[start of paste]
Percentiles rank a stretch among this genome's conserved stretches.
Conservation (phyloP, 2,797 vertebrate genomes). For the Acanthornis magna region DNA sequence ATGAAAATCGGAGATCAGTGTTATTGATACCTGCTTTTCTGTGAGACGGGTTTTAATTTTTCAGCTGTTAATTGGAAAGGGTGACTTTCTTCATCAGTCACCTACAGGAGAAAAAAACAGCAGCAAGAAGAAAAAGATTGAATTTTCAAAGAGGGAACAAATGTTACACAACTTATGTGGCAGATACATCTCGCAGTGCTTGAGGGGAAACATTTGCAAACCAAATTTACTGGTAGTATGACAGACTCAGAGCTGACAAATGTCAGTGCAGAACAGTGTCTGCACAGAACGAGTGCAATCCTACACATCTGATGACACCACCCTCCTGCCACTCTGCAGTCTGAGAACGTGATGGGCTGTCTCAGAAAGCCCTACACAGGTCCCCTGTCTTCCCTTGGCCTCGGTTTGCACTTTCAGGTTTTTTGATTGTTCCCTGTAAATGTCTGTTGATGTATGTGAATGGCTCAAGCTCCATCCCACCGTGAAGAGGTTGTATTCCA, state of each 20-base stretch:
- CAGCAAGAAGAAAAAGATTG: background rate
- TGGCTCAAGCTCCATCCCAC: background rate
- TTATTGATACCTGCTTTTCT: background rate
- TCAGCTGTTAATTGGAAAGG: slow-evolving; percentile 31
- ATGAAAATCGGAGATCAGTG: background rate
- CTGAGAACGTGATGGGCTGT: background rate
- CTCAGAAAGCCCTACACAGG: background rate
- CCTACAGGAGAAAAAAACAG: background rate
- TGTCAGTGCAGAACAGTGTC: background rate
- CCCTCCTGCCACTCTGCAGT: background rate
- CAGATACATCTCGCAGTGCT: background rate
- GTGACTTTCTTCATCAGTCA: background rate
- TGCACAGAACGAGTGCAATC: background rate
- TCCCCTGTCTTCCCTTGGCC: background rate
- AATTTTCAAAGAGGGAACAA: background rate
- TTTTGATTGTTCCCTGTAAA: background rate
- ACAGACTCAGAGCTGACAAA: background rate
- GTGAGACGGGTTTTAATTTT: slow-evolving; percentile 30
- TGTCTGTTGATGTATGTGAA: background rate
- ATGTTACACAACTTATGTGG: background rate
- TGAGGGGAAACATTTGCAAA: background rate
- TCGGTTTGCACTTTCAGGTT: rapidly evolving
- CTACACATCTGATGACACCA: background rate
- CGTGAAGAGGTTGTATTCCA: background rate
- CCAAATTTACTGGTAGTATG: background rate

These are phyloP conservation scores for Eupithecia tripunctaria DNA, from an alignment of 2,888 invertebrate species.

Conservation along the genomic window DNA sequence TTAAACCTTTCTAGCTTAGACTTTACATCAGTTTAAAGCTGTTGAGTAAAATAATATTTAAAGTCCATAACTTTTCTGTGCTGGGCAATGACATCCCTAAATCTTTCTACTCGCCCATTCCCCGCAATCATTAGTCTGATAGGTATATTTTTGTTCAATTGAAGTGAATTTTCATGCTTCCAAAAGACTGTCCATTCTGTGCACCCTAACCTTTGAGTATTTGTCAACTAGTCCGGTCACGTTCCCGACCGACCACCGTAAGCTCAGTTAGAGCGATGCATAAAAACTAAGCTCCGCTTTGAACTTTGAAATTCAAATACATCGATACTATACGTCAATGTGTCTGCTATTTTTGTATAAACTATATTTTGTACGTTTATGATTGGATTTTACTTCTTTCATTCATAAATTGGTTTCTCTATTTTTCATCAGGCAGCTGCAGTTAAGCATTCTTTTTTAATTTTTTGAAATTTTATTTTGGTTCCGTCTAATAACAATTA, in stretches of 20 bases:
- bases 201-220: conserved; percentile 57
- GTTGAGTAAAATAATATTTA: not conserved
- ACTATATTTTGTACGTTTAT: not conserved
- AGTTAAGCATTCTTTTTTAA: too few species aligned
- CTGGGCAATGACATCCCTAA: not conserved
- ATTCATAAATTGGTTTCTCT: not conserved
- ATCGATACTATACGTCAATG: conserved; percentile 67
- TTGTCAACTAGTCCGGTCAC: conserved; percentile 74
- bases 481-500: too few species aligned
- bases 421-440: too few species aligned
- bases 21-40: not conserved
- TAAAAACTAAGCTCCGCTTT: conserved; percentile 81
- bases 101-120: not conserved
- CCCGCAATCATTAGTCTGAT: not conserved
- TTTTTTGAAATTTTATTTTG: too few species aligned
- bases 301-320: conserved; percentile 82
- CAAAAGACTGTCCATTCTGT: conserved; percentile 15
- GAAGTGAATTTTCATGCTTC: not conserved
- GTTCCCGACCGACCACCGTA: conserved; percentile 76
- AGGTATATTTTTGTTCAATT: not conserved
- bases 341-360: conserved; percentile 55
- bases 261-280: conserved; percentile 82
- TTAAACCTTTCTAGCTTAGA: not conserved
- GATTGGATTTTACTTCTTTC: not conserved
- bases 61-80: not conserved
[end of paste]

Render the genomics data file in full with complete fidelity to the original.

Percentiles rank a stretch among this genome's conserved stretches.
Conservation (phyloP, 2,797 vertebrate genomes). For the Acanthornis magna region DNA sequence ATGAAAATCGGAGATCAGTGTTATTGATACCTGCTTTTCTGTGAGACGGGTTTTAATTTTTCAGCTGTTAATTGGAAAGGGTGACTTTCTTCATCAGTCACCTACAGGAGAAAAAAACAGCAGCAAGAAGAAAAAGATTGAATTTTCAAAGAGGGAACAAATGTTACACAACTTATGTGGCAGATACATCTCGCAGTGCTTGAGGGGAAACATTTGCAAACCAAATTTACTGGTAGTATGACAGACTCAGAGCTGACAAATGTCAGTGCAGAACAGTGTCTGCACAGAACGAGTGCAATCCTACACATCTGATGACACCACCCTCCTGCCACTCTGCAGTCTGAGAACGTGATGGGCTGTCTCAGAAAGCCCTACACAGGTCCCCTGTCTTCCCTTGGCCTCGGTTTGCACTTTCAGGTTTTTTGATTGTTCCCTGTAAATGTCTGTTGATGTATGTGAATGGCTCAAGCTCCATCCCACCGTGAAGAGGTTGTATTCCA, state of each 20-base stretch:
- CAGCAAGAAGAAAAAGATTG: background rate
- TGGCTCAAGCTCCATCCCAC: background rate
- TTATTGATACCTGCTTTTCT: background rate
- TCAGCTGTTAATTGGAAAGG: slow-evolving; percentile 31
- ATGAAAATCGGAGATCAGTG: background rate
- CTGAGAACGTGATGGGCTGT: background rate
- CTCAGAAAGCCCTACACAGG: background rate
- CCTACAGGAGAAAAAAACAG: background rate
- TGTCAGTGCAGAACAGTGTC: background rate
- CCCTCCTGCCACTCTGCAGT: background rate
- CAGATACATCTCGCAGTGCT: background rate
- GTGACTTTCTTCATCAGTCA: background rate
- TGCACAGAACGAGTGCAATC: background rate
- TCCCCTGTCTTCCCTTGGCC: background rate
- AATTTTCAAAGAGGGAACAA: background rate
- TTTTGATTGTTCCCTGTAAA: background rate
- ACAGACTCAGAGCTGACAAA: background rate
- GTGAGACGGGTTTTAATTTT: slow-evolving; percentile 30
- TGTCTGTTGATGTATGTGAA: background rate
- ATGTTACACAACTTATGTGG: background rate
- TGAGGGGAAACATTTGCAAA: background rate
- TCGGTTTGCACTTTCAGGTT: rapidly evolving
- CTACACATCTGATGACACCA: background rate
- CGTGAAGAGGTTGTATTCCA: background rate
- CCAAATTTACTGGTAGTATG: background rate

These are phyloP conservation scores for Eupithecia tripunctaria DNA, from an alignment of 2,888 invertebrate species.

Conservation along the genomic window DNA sequence TTAAACCTTTCTAGCTTAGACTTTACATCAGTTTAAAGCTGTTGAGTAAAATAATATTTAAAGTCCATAACTTTTCTGTGCTGGGCAATGACATCCCTAAATCTTTCTACTCGCCCATTCCCCGCAATCATTAGTCTGATAGGTATATTTTTGTTCAATTGAAGTGAATTTTCATGCTTCCAAAAGACTGTCCATTCTGTGCACCCTAACCTTTGAGTATTTGTCAACTAGTCCGGTCACGTTCCCGACCGACCACCGTAAGCTCAGTTAGAGCGATGCATAAAAACTAAGCTCCGCTTTGAACTTTGAAATTCAAATACATCGATACTATACGTCAATGTGTCTGCTATTTTTGTATAAACTATATTTTGTACGTTTATGATTGGATTTTACTTCTTTCATTCATAAATTGGTTTCTCTATTTTTCATCAGGCAGCTGCAGTTAAGCATTCTTTTTTAATTTTTTGAAATTTTATTTTGGTTCCGTCTAATAACAATTA, in stretches of 20 bases:
- bases 201-220: conserved; percentile 57
- GTTGAGTAAAATAATATTTA: not conserved
- ACTATATTTTGTACGTTTAT: not conserved
- AGTTAAGCATTCTTTTTTAA: too few species aligned
- CTGGGCAATGACATCCCTAA: not conserved
- ATTCATAAATTGGTTTCTCT: not conserved
- ATCGATACTATACGTCAATG: conserved; percentile 67
- TTGTCAACTAGTCCGGTCAC: conserved; percentile 74
- bases 481-500: too few species aligned
- bases 421-440: too few species aligned
- bases 21-40: not conserved
- TAAAAACTAAGCTCCGCTTT: conserved; percentile 81
- bases 101-120: not conserved
- CCCGCAATCATTAGTCTGAT: not conserved
- TTTTTTGAAATTTTATTTTG: too few species aligned
- bases 301-320: conserved; percentile 82
- CAAAAGACTGTCCATTCTGT: conserved; percentile 15
- GAAGTGAATTTTCATGCTTC: not conserved
- GTTCCCGACCGACCACCGTA: conserved; percentile 76
- AGGTATATTTTTGTTCAATT: not conserved
- bases 341-360: conserved; percentile 55
- bases 261-280: conserved; percentile 82
- TTAAACCTTTCTAGCTTAGA: not conserved
- GATTGGATTTTACTTCTTTC: not conserved
- bases 61-80: not conserved